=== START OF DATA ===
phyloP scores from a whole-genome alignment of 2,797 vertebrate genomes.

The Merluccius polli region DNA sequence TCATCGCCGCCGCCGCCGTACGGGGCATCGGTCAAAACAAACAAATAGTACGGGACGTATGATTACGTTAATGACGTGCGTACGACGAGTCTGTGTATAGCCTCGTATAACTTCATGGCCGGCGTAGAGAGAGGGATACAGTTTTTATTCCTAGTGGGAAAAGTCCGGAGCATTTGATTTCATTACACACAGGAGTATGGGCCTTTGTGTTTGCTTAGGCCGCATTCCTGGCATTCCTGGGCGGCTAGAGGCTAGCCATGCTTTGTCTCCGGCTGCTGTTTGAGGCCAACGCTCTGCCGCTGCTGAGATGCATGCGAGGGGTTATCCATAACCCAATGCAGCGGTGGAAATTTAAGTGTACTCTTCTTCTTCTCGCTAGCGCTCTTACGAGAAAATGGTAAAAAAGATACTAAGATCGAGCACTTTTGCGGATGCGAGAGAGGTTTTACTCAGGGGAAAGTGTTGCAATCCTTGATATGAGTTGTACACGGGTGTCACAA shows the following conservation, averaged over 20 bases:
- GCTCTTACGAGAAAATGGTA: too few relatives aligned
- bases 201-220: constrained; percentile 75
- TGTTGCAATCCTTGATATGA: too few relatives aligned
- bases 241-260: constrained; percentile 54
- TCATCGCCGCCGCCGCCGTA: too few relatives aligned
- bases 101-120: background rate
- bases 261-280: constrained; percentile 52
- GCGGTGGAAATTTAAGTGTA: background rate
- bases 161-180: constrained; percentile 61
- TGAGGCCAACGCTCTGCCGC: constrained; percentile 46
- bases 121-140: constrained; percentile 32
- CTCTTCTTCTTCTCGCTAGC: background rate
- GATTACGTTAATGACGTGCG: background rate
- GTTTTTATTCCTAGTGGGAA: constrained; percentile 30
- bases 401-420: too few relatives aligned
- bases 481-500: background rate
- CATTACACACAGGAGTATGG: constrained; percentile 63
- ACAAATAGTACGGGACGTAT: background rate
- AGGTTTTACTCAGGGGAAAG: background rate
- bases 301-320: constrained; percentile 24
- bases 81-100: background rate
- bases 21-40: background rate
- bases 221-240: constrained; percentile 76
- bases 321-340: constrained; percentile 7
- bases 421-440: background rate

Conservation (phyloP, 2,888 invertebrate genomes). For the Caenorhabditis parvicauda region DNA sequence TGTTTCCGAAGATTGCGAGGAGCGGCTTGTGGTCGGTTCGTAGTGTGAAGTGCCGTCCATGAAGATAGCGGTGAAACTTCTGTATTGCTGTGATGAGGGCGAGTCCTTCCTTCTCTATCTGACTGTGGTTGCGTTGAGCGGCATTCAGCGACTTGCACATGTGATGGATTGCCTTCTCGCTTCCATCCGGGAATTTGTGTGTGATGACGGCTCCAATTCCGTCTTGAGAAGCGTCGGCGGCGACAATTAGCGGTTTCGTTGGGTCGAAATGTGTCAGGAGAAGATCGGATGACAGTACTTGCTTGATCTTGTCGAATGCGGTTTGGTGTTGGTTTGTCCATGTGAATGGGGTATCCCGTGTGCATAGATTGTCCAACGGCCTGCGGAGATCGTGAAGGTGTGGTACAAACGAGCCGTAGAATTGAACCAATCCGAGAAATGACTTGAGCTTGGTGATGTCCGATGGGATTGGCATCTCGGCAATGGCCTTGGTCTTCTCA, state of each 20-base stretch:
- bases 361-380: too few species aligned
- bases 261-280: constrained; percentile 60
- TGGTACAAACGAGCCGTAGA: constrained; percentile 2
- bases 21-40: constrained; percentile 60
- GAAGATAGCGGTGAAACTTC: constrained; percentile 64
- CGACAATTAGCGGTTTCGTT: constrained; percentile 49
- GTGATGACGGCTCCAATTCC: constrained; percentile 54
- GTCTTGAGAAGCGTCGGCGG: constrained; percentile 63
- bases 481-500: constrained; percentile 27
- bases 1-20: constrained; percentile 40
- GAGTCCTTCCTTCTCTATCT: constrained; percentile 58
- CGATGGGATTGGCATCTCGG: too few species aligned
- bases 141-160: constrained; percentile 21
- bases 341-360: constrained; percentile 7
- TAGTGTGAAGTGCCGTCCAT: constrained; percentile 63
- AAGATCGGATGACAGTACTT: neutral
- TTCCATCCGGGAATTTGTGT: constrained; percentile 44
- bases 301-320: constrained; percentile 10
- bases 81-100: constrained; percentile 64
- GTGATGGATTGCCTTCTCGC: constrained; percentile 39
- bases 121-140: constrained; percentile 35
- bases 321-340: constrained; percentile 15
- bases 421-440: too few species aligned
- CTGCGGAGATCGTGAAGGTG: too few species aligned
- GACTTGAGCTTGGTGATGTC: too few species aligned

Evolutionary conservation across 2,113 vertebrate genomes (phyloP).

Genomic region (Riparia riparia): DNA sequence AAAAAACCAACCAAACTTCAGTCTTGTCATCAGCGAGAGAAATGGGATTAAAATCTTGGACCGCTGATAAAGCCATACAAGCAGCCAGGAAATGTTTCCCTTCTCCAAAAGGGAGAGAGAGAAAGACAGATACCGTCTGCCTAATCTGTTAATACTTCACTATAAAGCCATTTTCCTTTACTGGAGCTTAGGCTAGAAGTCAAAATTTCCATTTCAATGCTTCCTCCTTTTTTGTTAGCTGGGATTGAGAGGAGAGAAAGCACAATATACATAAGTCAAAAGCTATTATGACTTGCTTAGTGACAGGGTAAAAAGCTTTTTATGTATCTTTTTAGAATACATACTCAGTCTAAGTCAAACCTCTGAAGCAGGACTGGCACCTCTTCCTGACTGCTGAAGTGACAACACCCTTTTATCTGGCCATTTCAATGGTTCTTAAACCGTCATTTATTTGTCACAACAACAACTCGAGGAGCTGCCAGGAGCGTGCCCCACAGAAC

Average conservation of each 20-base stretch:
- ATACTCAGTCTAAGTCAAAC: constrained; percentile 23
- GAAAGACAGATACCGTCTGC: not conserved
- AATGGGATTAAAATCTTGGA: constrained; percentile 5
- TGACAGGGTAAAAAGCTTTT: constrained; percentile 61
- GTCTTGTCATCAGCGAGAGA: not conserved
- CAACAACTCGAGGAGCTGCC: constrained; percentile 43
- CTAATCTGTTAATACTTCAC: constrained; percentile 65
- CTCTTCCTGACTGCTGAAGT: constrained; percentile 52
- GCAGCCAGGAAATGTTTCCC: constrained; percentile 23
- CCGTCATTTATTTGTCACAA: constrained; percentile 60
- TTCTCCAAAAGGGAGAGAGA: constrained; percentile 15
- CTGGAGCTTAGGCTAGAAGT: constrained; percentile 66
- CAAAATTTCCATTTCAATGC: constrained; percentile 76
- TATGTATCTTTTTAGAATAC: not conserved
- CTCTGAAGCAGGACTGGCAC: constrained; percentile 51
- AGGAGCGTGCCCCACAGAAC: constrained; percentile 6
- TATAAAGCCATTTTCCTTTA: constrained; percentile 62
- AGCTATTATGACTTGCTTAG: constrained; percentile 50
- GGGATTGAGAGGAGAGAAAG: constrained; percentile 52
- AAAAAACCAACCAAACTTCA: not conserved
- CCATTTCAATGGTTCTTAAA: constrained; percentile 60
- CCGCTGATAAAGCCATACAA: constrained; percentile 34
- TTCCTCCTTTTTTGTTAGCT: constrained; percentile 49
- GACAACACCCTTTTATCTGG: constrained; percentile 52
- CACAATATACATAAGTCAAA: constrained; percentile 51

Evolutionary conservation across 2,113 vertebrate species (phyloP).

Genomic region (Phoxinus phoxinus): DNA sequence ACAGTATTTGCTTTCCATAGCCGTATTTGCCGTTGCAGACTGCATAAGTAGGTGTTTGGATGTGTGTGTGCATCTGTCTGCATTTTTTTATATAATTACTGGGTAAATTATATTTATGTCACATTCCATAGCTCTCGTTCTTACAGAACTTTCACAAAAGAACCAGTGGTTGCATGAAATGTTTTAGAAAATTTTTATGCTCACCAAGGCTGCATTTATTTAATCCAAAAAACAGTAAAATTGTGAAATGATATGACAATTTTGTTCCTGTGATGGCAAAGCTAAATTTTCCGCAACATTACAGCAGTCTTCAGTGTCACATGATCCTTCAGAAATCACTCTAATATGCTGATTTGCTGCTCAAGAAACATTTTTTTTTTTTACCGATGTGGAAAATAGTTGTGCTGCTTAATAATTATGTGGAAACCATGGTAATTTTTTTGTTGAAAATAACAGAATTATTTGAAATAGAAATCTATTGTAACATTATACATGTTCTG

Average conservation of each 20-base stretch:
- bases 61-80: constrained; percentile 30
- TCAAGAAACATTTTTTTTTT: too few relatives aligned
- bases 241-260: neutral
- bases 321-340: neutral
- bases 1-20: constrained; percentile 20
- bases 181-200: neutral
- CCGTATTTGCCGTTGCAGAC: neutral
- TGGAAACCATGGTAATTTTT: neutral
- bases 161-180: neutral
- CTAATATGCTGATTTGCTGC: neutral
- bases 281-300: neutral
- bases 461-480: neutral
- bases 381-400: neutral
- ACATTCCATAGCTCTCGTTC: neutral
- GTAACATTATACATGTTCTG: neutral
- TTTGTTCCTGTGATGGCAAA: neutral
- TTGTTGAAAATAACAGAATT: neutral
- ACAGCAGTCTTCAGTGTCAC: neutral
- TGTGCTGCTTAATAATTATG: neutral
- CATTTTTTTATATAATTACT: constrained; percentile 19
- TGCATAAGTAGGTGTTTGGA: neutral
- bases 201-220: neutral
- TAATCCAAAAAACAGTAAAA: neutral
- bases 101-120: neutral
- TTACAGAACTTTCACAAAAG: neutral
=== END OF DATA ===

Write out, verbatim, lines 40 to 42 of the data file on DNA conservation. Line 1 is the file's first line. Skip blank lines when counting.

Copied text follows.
- CGATGGGATTGGCATCTCGG: too few species aligned
- bases 141-160: constrained; percentile 21
- bases 341-360: constrained; percentile 7